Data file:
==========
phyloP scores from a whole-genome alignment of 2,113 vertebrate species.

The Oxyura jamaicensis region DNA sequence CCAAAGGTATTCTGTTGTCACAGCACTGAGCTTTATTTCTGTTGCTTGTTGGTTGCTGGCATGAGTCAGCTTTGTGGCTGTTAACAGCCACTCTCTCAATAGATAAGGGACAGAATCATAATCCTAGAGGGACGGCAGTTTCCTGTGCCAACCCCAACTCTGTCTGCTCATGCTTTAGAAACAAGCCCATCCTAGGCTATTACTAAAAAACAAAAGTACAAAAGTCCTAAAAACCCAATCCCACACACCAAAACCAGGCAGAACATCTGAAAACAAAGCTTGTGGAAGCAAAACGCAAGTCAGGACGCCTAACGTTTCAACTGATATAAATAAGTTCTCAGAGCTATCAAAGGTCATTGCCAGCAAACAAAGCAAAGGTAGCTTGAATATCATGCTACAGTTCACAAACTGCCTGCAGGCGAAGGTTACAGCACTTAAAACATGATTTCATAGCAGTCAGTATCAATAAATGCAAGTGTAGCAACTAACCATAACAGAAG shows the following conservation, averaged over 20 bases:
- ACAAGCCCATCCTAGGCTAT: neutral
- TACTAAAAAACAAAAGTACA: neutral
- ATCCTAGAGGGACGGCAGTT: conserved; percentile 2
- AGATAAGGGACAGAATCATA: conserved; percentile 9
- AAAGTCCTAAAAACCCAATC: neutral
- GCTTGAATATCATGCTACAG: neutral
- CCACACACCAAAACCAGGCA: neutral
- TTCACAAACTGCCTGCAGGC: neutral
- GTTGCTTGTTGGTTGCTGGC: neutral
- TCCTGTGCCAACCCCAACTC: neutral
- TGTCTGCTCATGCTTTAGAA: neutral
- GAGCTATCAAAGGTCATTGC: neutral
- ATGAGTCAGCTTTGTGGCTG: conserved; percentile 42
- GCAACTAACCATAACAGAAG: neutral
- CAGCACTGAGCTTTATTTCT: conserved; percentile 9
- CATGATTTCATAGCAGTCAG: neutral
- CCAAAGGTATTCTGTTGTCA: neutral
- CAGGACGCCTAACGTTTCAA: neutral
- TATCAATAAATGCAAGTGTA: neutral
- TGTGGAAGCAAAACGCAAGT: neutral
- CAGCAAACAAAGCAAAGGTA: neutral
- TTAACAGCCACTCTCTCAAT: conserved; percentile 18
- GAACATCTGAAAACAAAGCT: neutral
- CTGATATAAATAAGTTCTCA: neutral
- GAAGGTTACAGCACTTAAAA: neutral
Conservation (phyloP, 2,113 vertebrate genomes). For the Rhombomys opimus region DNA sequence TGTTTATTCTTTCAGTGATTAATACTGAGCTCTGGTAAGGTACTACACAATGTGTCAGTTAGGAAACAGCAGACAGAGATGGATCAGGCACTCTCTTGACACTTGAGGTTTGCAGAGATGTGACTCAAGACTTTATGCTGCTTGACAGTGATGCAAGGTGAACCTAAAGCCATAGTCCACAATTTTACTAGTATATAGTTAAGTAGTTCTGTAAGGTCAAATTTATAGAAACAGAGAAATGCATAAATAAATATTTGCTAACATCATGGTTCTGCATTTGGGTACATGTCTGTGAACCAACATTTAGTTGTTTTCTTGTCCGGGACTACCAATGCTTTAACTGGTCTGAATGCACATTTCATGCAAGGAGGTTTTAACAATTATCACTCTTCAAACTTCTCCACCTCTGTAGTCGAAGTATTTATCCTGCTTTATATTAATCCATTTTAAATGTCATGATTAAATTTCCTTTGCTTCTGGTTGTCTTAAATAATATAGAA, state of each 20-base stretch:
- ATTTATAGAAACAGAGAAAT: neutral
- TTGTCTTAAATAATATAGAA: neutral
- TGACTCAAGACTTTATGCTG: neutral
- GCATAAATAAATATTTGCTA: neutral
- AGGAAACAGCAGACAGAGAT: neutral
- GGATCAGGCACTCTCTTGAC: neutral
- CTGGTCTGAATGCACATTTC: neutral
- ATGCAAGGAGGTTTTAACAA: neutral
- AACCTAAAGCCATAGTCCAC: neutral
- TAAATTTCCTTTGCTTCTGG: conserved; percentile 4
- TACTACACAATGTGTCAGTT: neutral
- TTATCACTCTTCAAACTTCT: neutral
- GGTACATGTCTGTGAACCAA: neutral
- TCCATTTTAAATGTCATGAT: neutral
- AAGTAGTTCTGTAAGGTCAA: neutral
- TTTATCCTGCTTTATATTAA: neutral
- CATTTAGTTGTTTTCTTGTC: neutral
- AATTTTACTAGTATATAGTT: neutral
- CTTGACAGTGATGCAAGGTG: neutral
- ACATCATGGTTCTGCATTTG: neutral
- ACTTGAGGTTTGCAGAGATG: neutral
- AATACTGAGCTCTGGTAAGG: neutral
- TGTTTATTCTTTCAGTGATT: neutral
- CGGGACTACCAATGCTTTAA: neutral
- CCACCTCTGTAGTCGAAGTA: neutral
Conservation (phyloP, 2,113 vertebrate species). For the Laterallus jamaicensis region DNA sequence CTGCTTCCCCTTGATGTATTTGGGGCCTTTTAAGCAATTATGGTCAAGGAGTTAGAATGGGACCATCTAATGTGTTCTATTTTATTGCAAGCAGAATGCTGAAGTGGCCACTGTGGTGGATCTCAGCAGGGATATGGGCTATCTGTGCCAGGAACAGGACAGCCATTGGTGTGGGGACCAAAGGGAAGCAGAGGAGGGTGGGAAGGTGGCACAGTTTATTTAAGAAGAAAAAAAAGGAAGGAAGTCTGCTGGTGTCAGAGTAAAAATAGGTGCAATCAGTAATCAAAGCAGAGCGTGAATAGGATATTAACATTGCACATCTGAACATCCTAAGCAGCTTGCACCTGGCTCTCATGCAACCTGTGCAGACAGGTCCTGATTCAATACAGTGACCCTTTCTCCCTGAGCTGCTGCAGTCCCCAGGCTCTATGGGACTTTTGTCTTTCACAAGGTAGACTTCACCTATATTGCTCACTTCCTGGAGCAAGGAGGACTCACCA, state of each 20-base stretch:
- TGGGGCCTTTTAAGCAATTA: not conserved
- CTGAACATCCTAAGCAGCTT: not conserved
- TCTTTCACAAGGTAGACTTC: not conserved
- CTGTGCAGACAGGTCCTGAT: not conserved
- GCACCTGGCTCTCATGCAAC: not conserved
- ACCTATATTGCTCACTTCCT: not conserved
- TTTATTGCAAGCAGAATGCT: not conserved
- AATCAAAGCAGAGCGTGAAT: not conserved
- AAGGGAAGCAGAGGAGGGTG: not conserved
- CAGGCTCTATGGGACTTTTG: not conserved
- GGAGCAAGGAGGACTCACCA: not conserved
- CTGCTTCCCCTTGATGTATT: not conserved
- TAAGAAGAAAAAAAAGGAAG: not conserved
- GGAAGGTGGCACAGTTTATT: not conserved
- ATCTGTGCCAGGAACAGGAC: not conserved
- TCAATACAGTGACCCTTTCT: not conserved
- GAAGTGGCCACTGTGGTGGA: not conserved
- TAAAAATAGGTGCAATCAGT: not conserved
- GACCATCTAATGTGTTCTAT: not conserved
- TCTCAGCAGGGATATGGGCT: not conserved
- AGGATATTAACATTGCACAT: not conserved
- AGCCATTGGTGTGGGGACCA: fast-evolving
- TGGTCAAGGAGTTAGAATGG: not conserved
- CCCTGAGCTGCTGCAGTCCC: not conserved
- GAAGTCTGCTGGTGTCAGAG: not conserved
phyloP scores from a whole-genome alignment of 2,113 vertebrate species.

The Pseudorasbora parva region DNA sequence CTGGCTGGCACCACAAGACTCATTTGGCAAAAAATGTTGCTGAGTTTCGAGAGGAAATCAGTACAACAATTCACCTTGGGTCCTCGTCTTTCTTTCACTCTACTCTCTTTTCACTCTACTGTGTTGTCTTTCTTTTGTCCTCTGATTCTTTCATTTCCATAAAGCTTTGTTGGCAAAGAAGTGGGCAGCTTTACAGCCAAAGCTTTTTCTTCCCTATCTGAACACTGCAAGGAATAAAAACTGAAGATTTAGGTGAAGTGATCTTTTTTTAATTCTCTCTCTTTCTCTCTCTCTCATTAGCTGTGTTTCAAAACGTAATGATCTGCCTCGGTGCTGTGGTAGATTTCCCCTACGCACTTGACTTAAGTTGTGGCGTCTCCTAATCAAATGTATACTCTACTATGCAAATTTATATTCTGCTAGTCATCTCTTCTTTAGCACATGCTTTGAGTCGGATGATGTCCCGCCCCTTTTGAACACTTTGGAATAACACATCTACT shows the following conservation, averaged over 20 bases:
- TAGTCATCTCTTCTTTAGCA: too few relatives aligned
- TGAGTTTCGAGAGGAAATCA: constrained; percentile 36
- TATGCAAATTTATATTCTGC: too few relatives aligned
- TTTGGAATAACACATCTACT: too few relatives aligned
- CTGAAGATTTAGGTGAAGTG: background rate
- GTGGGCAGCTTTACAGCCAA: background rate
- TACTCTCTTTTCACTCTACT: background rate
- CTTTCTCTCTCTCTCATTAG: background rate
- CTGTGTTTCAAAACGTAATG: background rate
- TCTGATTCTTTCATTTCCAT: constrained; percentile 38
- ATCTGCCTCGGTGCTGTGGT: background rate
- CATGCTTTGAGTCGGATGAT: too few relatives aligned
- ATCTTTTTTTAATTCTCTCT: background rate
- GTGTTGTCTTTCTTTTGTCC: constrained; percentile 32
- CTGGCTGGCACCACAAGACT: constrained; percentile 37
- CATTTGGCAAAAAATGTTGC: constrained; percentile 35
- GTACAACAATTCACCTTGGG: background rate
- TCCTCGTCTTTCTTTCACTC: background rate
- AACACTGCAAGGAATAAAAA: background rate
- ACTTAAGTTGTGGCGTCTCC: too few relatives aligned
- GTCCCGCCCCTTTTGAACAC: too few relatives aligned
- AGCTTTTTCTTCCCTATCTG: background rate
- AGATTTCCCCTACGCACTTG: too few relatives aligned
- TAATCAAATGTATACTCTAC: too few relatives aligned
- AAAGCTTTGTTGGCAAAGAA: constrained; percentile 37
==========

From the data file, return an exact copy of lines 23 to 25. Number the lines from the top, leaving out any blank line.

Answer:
- CAGCAAACAAAGCAAAGGTA: neutral
- TTAACAGCCACTCTCTCAAT: conserved; percentile 18
- GAACATCTGAAAACAAAGCT: neutral